The term “transgendered” refers to a range of behaviours linked to a person’s sense of self, based on psychological, behavioural and cognitive factors. It is used by people who reject (or are not comfortable with) their birth-assigned sex. It is not related to a person’s sexual orientation.

Complaints related to gender identity are made almost exclusively by transgenderists and transsexuals. Transgenderists are persons who self-identify and live as the opposite gender from their birth-assigned sex, but have decided not to undergo sex-reassignment surgery. Transsexuals are people who have a strong and persistent feeling that they are living in the wrong sex. This term is normally used to describe persons who have undergone sex reassignment surgery. Transgenderists and transsexuals are among the most disadvantaged groups in our society today. People who are transgenderists and transsexuals are vulnerable to harassment and discrimination in the workplace, often arising from hatred, fear and hostility.

Denying or restricting employment opportunities because of gender identity is a violation of the Code.

Example: An employee is denied a promotion that he is qualified for because the hiring panel is not sure that he has the “leadership qualities” they are looking for. The fact that he is transgendered is commonly discussed around the office.

Example: An employee takes time off work to have sex-reassignment surgery. The employer grants the employee the time off, but when the employee returns to work after the surgery, her employment is terminated.

Example: An employee discloses to his manager that he cross-dresses. The manager then tells the employee that he will no longer qualify for promotions or further career training, because customers and co-workers will be uncomfortable with him.

Example: A transgendered employee, who presents as a female, is not permitted to wear clothing typically worn by women at the workplace.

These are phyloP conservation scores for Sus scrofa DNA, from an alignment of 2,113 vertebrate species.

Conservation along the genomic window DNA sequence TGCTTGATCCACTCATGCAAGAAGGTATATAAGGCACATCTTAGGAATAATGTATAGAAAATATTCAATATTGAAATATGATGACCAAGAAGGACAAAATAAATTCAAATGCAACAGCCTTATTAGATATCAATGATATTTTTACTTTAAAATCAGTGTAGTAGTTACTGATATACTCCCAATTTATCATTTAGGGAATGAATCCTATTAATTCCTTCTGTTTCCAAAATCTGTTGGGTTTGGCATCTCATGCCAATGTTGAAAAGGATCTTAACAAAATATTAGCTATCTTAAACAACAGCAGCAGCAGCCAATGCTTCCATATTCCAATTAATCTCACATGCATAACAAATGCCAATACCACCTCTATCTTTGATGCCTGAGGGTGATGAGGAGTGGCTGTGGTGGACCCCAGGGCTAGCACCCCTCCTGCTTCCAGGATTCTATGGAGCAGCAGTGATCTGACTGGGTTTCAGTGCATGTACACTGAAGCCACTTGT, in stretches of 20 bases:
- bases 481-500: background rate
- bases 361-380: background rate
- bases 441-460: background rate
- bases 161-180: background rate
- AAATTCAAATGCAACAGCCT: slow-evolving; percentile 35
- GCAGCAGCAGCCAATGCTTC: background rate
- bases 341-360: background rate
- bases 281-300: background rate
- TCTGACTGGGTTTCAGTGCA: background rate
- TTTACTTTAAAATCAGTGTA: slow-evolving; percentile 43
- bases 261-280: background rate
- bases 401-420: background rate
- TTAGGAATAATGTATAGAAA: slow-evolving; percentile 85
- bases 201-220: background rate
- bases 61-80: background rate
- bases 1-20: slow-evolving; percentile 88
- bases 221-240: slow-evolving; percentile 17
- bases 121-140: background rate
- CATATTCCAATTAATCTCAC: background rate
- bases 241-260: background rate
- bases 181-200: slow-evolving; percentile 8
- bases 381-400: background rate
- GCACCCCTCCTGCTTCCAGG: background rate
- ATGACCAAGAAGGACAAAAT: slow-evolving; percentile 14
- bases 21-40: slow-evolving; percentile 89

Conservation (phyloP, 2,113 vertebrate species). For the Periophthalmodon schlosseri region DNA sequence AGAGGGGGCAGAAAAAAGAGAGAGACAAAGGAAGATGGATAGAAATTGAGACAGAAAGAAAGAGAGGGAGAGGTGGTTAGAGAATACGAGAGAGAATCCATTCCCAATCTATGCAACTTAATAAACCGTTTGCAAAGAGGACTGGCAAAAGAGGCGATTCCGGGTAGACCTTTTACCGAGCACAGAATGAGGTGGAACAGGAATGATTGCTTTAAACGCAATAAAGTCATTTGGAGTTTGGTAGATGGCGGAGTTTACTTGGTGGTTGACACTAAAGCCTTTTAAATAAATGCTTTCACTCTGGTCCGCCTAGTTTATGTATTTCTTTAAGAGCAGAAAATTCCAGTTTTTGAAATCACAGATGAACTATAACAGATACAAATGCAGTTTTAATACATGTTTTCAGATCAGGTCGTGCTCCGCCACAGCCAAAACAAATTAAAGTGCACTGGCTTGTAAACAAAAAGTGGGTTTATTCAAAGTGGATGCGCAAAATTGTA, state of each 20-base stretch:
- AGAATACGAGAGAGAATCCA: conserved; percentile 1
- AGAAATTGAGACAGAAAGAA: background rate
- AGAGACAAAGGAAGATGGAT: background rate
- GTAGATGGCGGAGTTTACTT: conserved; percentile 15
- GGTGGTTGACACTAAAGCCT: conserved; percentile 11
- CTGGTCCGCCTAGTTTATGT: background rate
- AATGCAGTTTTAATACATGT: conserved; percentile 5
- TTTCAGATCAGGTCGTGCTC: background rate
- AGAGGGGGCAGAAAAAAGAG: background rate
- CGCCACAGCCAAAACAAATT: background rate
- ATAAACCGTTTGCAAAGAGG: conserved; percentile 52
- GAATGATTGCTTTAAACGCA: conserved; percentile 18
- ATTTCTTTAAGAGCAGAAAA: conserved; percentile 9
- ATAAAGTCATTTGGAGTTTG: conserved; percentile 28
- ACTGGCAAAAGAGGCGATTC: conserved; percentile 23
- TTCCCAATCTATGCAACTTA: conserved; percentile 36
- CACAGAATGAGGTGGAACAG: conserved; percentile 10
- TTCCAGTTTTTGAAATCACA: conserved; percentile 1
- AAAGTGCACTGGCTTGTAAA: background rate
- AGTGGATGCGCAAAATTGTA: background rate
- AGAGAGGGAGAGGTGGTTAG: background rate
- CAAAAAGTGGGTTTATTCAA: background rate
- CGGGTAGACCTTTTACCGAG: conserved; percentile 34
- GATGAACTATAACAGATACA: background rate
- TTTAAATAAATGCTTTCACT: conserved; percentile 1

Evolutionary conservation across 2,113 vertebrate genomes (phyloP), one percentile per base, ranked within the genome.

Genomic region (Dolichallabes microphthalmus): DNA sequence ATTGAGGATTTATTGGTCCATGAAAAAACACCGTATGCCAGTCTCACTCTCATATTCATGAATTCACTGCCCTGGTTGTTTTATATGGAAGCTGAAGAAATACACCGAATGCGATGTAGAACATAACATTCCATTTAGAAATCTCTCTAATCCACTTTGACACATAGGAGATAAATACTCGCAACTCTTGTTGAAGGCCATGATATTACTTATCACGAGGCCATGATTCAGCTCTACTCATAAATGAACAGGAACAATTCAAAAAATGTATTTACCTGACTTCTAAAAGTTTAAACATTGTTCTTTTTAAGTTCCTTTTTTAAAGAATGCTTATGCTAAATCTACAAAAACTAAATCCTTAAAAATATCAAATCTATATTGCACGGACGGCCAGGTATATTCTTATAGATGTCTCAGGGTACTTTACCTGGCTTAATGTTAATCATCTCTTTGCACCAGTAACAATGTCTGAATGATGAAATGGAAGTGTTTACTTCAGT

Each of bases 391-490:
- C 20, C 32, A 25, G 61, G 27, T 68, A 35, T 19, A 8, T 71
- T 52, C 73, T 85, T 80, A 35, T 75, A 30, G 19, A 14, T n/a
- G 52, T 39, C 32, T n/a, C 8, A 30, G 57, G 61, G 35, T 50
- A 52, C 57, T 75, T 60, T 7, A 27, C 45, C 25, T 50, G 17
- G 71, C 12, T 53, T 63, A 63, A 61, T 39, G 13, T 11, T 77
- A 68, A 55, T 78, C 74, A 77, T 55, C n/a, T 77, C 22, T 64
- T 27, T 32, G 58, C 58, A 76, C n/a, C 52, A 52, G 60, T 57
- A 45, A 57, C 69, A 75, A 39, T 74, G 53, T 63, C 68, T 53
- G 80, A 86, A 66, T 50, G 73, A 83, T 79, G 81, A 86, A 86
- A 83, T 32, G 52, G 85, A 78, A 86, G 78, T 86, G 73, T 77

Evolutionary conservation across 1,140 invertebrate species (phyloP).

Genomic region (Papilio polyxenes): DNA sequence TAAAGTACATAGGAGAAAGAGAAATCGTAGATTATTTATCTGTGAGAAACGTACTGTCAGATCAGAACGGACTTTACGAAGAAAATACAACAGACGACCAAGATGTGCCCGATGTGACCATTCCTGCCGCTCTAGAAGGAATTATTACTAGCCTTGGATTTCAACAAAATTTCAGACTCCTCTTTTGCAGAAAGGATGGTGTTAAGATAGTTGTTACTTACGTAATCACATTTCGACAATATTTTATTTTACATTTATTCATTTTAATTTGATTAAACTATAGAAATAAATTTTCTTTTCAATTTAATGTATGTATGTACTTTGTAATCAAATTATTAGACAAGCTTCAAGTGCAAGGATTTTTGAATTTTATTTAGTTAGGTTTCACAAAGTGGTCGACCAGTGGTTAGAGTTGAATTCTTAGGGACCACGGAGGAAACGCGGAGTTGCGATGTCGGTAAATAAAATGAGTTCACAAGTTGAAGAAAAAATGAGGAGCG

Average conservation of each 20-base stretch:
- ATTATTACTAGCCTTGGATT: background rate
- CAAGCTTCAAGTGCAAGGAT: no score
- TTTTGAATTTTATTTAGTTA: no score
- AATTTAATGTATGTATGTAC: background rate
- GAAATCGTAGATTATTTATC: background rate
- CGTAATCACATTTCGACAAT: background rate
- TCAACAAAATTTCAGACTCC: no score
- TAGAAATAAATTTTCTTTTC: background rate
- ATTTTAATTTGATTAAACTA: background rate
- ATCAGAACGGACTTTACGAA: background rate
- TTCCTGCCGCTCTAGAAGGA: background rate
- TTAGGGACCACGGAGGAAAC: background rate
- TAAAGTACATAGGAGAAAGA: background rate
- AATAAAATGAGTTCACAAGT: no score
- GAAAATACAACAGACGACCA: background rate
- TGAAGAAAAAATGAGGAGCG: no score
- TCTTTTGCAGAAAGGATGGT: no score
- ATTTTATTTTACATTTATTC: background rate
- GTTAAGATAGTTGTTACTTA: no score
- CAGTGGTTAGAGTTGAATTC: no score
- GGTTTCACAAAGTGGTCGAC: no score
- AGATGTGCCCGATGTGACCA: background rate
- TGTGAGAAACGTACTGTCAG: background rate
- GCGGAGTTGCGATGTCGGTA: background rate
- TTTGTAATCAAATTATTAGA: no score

n) Sexual orientation

The Code prohibits discrimination in employment on the basis of sexual orientation. Provisions relating to same-sex partnership have been repealed because there are new definitions of “marital status” and “spouse.” These definitions no longer require that parties to a marriage be of opposite sexes.

These changes flowed from the Ontario Court of Appeal’s decision in Halpern v. Attorney General of Canada[24] in which the Court defined marriage as “the voluntary union for life of two persons to the exclusion of all others.” The Government of Canada did not appeal this decision, and Ontario became the first jurisdiction in Canada where same-sex couples could legally marry. In 2005, a number of provincial statutes, including the Code, were amended to change the definitions of spouse and marriage, and remove other heterosexist bias. On July 20, 2005, the federal Civil Marriage Act was signed into law, legalizing same-sex marriage across Canada by defining civil marriage as “the lawful union of two persons to the exclusion of all others.”

The Code does not specifically define the term “sexual orientation.” However, the Commission recognizes that sexual orientation is more than simply a “status” that a person possesses – it is an immutable personal characteristic that forms part of an individual’s core identity. This ground encompasses the range of human sexuality from gay and lesbian to bisexual and heterosexual orientations, including intimate emotional and romantic attachments and relationships.